MOSCOW, Idaho — The man accused of stabbing four University of Idaho students to death on Nov. 13, 2022, is a step closer to standing trial.
In an indictment filed in Tuesday in Second District Court, the Latah County grand jury accuses Kohberger of four counts of first-degree murder and one count of burglary. Under Idaho law, burglary is defined as entering a house, room, apartment, business or any other type of building or vehicle with intent to commit any felony.
The indictment is not a pronouncement of guilt; it's a statement of charges. Kohberger still has the right to trial by jury.
Kohberger is expected to answer the charges when he appears for arraignment in Latah County District Court on Monday, May 22, at 9 a.m. PDT/10 a.m. MDT. Judge John Judge is presiding over the case. A preliminary hearing previously scheduled to take place in magistrate court on June 26 is canceled.
Kohberger was arrested Dec. 30, 2022, at his family's home in Pennsylvania. Proceedings in Latah County Magistrate Court began the next week, after Pennsylvania State Police officers escorted him on a cross-country flight to Idaho.
A redacted version of the indictment was posted for the public Wednesday morning. At less than two-and-a-half pages, it's short for a court document. Here's a count-by-count look of what's in it:
- Count I, Burglary: This alleges that Kohberger unlawfully entered the house at 1122 King Road in Moscow with the intent to commit the felony crime of murder.
- Count II, Murder in the first degree: This alleges that Kohberger "willfully, unlawfully, with premeditation and with malice aforethought, killed and murdered Madison Mogen by stabbing.
- Count III, Murder in the first degree: Using similar language to count II, this alleges that Kohberger murdered Kaylee Goncalves.
- Count IV, Murder in the first degree: Using similar language to counts II and III, this alleges that Kohberger murdered Xana Kernodle.
- Count V, Murder in the first degree: Also using similar language to the other three murder counts, this alleges that Kohberger murdered Ethan Chapin.
The last sentence of the indictment refers to the allegations as being "contrary to the form, force, and effect of the statutes in such a case made and provided and against the peace and dignity of the State of Idaho."
The names of all witnesses examined by the grand jury in the Kohberger case are sealed. Latah County Prosecutor Bill Thompson explains why he believes those names should be sealed in this motion, which the judge granted. In that motion, Thompson wrote that prospective witnesses, or their families and associates, had already complained of being harassed in person and on social media. He argued that releasing their names would make that situation worse and undermine the integrity of the case.
The name of the presiding grand juror, who signed the indictment, is redacted from the document posted online (as a .pdf document). You can view it through this link or the window below.
Why the preliminary hearing was canceled; what a grand jury does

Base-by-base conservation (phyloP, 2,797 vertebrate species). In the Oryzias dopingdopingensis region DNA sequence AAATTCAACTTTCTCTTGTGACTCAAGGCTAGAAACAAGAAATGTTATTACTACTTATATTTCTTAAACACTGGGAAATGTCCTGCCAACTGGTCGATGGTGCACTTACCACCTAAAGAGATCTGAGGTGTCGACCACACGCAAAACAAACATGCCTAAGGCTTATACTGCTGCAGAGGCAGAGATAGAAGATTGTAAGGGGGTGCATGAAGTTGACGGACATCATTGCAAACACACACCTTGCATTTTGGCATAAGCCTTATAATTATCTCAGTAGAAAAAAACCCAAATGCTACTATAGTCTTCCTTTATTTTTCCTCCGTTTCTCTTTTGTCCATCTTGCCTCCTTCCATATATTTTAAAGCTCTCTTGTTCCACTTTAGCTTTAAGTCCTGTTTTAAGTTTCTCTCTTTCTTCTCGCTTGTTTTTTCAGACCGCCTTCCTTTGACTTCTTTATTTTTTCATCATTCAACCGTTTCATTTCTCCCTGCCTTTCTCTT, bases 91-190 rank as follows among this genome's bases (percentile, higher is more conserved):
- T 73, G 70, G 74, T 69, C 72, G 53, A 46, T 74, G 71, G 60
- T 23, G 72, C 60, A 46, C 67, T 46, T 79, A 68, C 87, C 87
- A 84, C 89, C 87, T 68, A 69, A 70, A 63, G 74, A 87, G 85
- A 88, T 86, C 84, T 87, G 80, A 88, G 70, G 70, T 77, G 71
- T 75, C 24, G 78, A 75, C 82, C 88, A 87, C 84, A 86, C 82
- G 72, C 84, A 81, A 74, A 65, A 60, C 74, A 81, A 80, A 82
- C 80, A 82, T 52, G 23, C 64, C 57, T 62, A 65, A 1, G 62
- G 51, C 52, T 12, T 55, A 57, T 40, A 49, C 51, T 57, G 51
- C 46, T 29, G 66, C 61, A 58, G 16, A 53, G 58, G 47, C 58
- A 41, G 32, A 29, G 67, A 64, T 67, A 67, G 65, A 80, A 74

In felony cases, Idaho law requires the state — the prosecution — to show there is enough evidence to proceed to trial. That is done either through a preliminary hearing, where witness testimony is presented in open court and the defense has an opportunity to cross-examine those witnesses, or through grand jury proceedings. Preliminary hearings in Idaho felony criminal cases take place in magistrate court, which also handles the initial court appearance after an arrest. Trials and sentencings take place in district court, similar to what's called "superior court" in some other states.
A grand jury, as explained by staff with the Idaho Judicial Branch, is a panel of citizens called together to hear evidence in a serious criminal matter, then determine if charges should be brought against a person. The Administrative District Judge in a given county may order the impaneling of a grand jury on a motion from the prosecuting attorney, at "such times as the public interest requires," according to Idaho Criminal Rule 6.
Grand jury proceedings, including witness testimony, are private and secret. Prosecutors present the information to the grand jury. Possible defendants are not entitled to be there, and there's no opportunity for anyone to cross-examine witnesses on the defendant's behalf.
Under Idaho Criminal Rules, a grand jury may consist of 16 people, but the grand jury may deliberate and take action if at least 12 people are present. Selection and impaneling of grand jurors takes place in a closed session, with only a district judge, prosecutors, the prospective jurors, the court reporter, a court clerk and, if needed, an interpreter present.
If the grand jury determines criminal proceedings should be initiated, as it has done in Kohberger's case, it returns an indictment. Based on the indictment, the court summons the defendant to appear in district court for an arraignment.
In that arraignment on Monday, the charges will be read and Kohberger may enter a plea of guilty or not guilty; another possibility is that he will stand silent, in which case the judge will enter a plea of "not guilty." It's also possible that the entry of plea may be set for a later date. If Kohberger pleads not guilty, preparations for trial will continue. If he pleads guilty, the case will move to the sentencing phase.
First-degree murder carries a possible death sentence; short of that, Kohberger could be sentenced to prison for the rest of his life. According to Idaho law, prosecutors who intend to seek the death penalty must file a written notice no later than 60 days after a plea is entered. If prosecutors seek the death penalty and Kohberger is found guilty, the judge may sentence him to death only if a jury recommends it.
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